A 36-year-old woman, who has never been in trouble, who was gainfully employed in a small business is now living at taxpayer expense, because a Federal Judge's hands are tied, Federal prosecutors seek personal advancement, greedy lawyers prosper through our ignorance. The spirit of the law is subverted as political representatives retire in luxury, the people pay the price. Who is to gain? I can tell you it will not be the common man.

I "heard" your message while researching her rights and I am shocked by the "madness" again practiced by the masters of deception. They play a very old tune yet again. The tune is "Fear." The dancers are the old, the infirm, the handicapped, the Jew, those whose skin is not the preferred color, those daring to differ in opinion. The list of those deemed to have no rights is growing. Who will be next? How dare they abuse their children so!

Edward Payne


From: Doug Anderson
Subject: concerning contribution

I am a recovering addict, 34, wonderful wife and 1-year-old son. I mostly drank and smoked pot, never dealt drugs. After seeing PBS' Frontline "Snitch" I sat scared to death. Mostly for the fact that I could be anyone of those who's lives have been thrown to the heap because of the people they ( I ) have associated with. Now I sit waiting for one of them to cut a shitty deal and mention me. I could never help prosecution, for I made it a rule to meet as few people as possible in that world, much less remember or ever care to get names. Anyway the show got me on-line and I found FAMM, you, and other links.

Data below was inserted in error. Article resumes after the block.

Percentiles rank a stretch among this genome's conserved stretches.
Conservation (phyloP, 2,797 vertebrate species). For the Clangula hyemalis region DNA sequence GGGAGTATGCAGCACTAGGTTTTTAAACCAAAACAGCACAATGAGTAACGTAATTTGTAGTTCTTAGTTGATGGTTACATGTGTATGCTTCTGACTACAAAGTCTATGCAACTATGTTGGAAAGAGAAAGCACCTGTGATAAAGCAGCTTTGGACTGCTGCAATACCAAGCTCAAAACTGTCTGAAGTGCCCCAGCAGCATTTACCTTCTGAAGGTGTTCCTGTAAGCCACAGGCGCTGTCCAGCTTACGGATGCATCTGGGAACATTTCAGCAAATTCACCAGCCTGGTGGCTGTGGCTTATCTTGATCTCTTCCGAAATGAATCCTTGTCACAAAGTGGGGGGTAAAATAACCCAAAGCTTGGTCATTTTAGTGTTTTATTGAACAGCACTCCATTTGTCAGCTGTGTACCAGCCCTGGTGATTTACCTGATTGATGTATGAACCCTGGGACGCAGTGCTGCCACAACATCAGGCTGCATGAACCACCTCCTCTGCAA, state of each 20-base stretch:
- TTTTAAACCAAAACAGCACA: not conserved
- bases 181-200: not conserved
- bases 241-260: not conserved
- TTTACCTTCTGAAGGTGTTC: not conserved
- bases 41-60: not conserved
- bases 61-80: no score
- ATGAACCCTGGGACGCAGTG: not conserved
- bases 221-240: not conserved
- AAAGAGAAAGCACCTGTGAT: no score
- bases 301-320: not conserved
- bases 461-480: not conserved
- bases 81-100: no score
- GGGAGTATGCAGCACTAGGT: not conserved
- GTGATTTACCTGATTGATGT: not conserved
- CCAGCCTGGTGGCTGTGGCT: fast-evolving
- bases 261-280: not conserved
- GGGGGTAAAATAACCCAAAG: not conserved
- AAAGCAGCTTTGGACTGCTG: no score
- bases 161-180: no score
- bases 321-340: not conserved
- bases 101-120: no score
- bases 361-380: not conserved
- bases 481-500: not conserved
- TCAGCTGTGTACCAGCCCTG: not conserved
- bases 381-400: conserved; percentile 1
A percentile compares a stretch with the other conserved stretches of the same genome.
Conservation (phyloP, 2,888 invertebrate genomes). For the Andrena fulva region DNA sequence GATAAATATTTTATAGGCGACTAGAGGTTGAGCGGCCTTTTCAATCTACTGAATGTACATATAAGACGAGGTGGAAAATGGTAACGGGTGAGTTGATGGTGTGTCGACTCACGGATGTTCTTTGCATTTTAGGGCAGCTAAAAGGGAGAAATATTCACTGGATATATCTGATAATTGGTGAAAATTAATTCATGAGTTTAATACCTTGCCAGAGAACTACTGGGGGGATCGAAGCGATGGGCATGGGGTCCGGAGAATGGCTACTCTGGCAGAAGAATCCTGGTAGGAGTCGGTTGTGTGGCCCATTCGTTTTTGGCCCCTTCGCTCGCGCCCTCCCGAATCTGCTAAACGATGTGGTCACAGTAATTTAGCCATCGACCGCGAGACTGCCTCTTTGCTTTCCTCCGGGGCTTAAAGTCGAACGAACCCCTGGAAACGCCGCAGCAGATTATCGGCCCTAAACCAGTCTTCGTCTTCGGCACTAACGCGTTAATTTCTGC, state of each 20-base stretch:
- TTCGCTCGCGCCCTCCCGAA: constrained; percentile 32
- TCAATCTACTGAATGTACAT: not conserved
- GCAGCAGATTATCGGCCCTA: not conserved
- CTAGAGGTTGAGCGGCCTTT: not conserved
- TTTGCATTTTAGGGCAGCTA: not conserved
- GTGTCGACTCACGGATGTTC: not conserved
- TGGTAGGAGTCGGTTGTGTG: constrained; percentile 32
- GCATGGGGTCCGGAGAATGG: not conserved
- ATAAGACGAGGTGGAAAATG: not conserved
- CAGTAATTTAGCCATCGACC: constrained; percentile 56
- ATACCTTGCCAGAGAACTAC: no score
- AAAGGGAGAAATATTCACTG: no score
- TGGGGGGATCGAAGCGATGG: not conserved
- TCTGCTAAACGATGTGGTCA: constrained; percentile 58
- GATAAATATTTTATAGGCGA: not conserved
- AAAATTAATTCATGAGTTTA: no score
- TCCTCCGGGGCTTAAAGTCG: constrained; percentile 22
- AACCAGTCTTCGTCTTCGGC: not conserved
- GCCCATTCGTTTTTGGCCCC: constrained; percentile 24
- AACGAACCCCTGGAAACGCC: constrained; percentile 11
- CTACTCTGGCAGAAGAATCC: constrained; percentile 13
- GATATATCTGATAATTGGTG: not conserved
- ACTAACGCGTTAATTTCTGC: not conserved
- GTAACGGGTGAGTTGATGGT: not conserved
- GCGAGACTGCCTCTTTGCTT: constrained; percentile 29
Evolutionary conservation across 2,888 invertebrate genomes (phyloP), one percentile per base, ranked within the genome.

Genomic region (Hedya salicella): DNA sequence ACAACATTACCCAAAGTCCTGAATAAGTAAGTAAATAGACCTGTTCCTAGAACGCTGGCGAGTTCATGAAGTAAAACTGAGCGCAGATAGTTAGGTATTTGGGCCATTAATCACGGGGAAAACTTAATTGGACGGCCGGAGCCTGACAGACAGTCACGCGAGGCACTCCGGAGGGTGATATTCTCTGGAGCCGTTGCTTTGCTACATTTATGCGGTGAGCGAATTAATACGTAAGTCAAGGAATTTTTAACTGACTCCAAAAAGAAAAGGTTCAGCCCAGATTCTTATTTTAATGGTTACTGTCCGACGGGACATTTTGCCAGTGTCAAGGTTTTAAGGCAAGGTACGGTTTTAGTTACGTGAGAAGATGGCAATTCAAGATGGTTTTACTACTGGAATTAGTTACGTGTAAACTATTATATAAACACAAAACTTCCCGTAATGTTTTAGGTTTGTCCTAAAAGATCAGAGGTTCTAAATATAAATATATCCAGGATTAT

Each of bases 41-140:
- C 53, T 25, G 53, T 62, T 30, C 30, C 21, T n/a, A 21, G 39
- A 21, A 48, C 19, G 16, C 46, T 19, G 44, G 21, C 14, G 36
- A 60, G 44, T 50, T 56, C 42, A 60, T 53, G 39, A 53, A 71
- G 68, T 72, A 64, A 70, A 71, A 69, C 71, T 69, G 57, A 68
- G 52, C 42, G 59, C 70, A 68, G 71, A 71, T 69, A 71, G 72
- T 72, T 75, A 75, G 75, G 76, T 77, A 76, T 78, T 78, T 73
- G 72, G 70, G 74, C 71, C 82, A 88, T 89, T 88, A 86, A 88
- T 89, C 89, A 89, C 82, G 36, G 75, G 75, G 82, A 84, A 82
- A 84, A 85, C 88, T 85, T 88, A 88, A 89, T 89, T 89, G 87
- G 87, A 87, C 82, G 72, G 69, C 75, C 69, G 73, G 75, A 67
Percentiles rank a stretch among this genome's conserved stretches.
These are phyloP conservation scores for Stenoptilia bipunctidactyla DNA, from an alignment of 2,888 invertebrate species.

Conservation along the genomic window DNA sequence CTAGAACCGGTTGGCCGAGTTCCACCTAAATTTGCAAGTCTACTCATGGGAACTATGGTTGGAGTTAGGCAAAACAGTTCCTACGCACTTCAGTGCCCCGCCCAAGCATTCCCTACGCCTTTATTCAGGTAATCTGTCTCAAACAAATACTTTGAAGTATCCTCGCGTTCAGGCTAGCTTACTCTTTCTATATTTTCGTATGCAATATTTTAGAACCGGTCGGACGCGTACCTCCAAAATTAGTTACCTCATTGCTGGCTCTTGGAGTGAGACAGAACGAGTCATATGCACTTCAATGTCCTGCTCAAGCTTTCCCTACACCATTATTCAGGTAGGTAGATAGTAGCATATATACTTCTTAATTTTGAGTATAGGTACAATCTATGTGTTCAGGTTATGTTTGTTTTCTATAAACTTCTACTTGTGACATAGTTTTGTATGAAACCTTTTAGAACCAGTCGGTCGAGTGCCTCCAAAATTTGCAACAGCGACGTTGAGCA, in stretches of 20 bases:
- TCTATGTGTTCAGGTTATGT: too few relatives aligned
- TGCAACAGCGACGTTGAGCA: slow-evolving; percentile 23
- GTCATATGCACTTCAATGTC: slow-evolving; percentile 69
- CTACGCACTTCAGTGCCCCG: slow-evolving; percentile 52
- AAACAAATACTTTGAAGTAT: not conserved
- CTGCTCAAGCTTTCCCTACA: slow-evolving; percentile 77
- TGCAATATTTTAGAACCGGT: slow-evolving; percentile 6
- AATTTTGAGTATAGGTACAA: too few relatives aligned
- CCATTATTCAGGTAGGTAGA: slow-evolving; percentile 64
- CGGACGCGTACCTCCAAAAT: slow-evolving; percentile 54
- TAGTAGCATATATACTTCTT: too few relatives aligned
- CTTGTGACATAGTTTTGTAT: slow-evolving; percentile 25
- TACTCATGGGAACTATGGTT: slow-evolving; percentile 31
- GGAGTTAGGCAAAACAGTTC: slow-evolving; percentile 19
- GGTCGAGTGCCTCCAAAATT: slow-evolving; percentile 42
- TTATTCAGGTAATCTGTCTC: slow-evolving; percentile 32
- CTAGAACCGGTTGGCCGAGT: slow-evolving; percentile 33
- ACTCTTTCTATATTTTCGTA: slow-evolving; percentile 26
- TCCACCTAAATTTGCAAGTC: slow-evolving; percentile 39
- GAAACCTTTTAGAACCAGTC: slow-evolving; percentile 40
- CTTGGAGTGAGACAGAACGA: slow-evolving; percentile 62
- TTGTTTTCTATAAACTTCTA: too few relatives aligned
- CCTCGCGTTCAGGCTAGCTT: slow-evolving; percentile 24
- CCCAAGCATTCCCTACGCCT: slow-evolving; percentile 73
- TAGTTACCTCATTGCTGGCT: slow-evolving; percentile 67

I have over the years developed what some consider "paranoid" or "eccentric" attitudes towards the powers that be, and those who judge so, I just place them in my mental file under the "Blissfully Ignorant". I ponder things on an International scale as well, not just here at home. Anyway I have downloaded so much reference material, I suppose arming myself with better understanding and preparing to jump into the trenches. I personally haven't lost a loved one, but know all of the legislation in this "war" is ass backwards and has been proven to be so in decades past. We just don't learn from our past do we?


I would very much like to receive your publication, The Razor Wire. I have only just read the first issue of what I expect will become a routine part of my reading fare.

I am currently residing with little enthusiasm in federal prison. I expect to be here for a while, so your news update will be put to good and timely use.